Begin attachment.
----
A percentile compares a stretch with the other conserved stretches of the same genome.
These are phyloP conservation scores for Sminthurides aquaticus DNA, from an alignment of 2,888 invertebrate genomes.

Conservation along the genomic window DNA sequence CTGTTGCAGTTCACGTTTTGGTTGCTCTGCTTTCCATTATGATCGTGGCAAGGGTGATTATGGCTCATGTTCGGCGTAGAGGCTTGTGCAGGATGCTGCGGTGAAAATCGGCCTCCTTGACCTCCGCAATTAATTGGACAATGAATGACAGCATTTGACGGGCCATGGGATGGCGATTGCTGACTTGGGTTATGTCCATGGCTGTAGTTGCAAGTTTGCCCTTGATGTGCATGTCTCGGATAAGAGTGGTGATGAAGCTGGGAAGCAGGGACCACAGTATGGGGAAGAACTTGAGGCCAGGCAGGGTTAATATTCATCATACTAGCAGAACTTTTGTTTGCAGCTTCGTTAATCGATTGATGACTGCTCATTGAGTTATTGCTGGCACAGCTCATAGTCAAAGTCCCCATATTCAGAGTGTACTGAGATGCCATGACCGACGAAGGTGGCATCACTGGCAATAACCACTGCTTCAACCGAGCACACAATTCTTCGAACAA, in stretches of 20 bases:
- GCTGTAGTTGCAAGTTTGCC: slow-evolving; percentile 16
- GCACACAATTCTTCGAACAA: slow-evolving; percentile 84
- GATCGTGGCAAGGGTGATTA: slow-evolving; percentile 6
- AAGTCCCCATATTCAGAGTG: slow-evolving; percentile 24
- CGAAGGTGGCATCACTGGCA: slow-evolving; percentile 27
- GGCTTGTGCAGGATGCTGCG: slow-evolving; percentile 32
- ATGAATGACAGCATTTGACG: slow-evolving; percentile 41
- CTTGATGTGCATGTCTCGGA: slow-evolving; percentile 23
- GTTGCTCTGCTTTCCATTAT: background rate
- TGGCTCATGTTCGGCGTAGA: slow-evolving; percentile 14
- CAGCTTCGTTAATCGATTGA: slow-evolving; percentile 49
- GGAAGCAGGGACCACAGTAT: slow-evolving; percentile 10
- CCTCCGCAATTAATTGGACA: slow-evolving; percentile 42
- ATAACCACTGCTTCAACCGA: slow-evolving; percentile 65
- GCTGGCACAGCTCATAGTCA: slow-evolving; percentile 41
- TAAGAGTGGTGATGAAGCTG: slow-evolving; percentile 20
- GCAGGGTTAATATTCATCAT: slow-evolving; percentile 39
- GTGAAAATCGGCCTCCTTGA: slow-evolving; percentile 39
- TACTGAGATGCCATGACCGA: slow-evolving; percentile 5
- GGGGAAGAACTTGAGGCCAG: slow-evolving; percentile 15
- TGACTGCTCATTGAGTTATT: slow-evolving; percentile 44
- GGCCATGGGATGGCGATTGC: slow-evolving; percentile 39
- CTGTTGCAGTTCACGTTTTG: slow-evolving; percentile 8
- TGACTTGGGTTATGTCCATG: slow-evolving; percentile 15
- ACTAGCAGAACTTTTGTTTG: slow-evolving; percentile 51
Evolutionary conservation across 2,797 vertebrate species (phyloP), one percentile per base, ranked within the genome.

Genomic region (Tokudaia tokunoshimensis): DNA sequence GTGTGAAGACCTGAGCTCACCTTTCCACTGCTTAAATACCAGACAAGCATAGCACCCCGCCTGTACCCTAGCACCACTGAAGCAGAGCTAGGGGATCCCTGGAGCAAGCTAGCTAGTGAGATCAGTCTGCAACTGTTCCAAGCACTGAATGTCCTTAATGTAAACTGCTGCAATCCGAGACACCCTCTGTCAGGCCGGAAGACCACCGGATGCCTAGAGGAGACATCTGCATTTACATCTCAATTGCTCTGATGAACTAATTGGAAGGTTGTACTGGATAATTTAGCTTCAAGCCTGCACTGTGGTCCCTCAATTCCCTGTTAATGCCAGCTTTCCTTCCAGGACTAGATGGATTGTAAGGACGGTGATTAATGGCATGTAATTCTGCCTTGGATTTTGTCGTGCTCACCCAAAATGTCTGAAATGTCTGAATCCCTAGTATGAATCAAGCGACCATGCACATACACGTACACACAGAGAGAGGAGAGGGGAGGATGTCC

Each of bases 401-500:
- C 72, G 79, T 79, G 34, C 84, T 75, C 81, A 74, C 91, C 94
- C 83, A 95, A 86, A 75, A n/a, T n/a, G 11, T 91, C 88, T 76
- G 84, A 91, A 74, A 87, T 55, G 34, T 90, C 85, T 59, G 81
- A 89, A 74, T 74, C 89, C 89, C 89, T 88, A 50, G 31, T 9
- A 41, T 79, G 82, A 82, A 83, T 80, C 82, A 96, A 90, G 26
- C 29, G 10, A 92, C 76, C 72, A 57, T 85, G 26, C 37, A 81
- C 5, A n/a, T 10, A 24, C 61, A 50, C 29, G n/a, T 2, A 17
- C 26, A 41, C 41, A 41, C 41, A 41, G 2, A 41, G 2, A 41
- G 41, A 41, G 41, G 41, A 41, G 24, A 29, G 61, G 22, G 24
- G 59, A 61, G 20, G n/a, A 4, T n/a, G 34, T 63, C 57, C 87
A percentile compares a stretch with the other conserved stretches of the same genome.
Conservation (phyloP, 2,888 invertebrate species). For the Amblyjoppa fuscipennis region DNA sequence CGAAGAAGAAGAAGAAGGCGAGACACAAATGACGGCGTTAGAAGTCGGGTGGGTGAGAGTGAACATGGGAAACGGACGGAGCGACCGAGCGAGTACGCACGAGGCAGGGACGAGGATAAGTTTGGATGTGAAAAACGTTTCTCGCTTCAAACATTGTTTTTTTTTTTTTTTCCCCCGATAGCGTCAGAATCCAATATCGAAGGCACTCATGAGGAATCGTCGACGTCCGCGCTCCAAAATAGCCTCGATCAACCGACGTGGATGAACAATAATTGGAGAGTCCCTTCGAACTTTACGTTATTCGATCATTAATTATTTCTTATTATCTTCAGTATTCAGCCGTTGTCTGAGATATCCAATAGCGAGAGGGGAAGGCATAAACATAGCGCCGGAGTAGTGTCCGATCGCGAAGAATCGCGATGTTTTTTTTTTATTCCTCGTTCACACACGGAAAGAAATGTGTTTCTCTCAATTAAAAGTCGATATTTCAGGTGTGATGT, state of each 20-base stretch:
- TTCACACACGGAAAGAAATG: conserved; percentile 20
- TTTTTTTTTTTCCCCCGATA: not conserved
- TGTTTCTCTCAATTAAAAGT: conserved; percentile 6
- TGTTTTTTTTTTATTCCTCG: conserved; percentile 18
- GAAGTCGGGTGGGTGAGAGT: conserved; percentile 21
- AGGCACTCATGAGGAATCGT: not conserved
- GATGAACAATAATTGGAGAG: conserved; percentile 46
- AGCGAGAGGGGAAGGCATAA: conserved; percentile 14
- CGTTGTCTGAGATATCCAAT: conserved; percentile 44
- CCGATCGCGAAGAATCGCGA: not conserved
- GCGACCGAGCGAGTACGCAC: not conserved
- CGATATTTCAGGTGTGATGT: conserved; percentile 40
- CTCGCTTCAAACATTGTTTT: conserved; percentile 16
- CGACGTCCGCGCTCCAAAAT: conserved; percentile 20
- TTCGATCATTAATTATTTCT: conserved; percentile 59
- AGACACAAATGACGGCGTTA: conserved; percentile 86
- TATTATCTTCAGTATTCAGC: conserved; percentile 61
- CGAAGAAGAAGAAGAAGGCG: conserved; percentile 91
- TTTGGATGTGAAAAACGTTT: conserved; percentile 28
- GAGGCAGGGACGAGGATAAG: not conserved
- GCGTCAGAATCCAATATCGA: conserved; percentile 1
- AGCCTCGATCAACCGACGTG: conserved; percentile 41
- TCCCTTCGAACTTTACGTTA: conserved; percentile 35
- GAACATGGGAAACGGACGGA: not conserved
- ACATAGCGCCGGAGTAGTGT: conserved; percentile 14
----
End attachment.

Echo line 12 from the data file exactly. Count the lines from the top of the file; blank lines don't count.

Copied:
- GTTGCTCTGCTTTCCATTAT: background rate